From November 1989 through June 1990, people from all over Belgium had reported sights of low flying triangular crafts with lights on the bottom. These sightings peaked in March 1990 when one craft was spotted on radar and was followed by two Airforce F-16s and witnessed by an estimated 13,000 people. Over 2,600 reports were filed and the Airforce was forced to file a public statement in regards to the incident. Photos of the craft have faced extreme skepticism, despite the thousands of witnesses who saw the craft. You can watch brief footage of this UFO here.
4. Houston, Texas. 2014.
These photographs of a mysterious circular formation of lights in the sky were taken by two different individuals in Houston TX on August 18th, 2014. The sightings were very quickly a viral hit, and were shared all over the news as well as social media. These photos have not been analyzed by any credible sources as of June 2015, but the sighting sparked multiple reports and brought UFO research into the public eye.
3. Washington DC, 1952
July 19th, 1952. Air Traffic controller Edward Nugent sights seven unidentified objects on his radar and quickly informs his supervisor, who reports it to Andrews Air Force Base. Various pilots from the area begin to radio in asking about the strange lights. The sighting is published in the papers in the next day and the public shows major concern. A week later, on July 26th, the lights appear again prompting a more forceful comeback from the Air Force who send two F-94 Starfire Jets to track the lights and shoot them down. One pilot reported that when his plane got close to the lights they simply disappeared. Later that night two more planes were called, but the search turned up nothing. The sighting was the topic of controversy mostly due to the Air Force’s unsatisfying answers to serious questions in an attempt to ward off the media. You can see video footage of this sighting here.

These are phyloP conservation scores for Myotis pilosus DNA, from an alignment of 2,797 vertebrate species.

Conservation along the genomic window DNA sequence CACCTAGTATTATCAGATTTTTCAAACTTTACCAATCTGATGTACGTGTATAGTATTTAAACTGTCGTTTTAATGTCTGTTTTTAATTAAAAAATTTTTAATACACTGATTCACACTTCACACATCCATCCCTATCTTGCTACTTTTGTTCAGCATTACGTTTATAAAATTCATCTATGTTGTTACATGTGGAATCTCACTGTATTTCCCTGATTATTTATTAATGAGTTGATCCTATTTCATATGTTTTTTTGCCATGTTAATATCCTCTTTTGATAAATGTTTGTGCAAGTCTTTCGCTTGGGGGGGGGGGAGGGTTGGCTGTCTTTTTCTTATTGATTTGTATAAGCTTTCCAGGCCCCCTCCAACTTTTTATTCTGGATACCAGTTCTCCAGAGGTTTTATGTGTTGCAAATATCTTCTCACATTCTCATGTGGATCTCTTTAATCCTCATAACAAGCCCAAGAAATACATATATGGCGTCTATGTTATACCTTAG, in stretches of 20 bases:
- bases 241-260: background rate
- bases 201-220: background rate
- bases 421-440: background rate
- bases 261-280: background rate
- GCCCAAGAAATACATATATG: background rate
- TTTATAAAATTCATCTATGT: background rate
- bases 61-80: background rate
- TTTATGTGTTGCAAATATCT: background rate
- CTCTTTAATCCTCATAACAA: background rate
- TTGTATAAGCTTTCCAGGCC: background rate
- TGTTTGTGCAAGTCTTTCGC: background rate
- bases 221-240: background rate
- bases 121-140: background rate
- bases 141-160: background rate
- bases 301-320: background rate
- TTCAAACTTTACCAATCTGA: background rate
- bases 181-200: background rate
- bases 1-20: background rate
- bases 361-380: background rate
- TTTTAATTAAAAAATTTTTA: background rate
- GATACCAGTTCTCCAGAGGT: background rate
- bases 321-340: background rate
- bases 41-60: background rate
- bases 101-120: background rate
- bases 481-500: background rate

2. The Phoenix Lights, 1997.
March 13th, 1997. Residents from all around Phoenix AZ report strange lights flying through the sky. Thousands of people reported it and it has become one of the most researched mass sightings in American History. The craft was reported to have been almost a mile long and flew low to the ground but emitted no noise. The public’s desire for legitimate answers was met with mockery and dismissed. At one press conference, Gov. Fife Symington III claimed he knew the culprit for the mysterious lights and brought out one of his aides dressed in an alien costume. The Phoenix Lights have been the subject of multiple documentaries and television specials. You can watch footage of the Phoenix Lights in action here.
1. The Battle of Los Angeles, 1942.
The Battle of Los Angeles, as it would come to be known, was the result of unexplained lights appearing in the skies on February 24-25, 1942. The sighting prompted a complete blackout of the city and the US Army firing anti-aircraft weapons in an attempt to shoot the trespassers out of the sky. The extreme amount of military retaliation can be attributed to the time and place of the incident. The incident occurred only 3 months after the US had joined WWII, an tensions about another attack on US soil were high. It made complete sense for the city of Los Angeles to be in that state of panic. There has been no concrete answer about this mysterious air battle. In 1983, the US Office of Air Force History released a statement identifying the cause as a weather balloon and flashes from exploding anti-aircraft guns. You can watch the original news broadcast about the Battle of Los Angeles here.
I hope you’ve enjoyed this article, and that it’s sparked your curiosity in the unknown. Next time you’re outside, even if it’s just walking inside from your car, take a look up at the night sky. You never know what you might find.
Join our list
Subscribe to our mailing list and get interesting stuff and updates to your email inbox.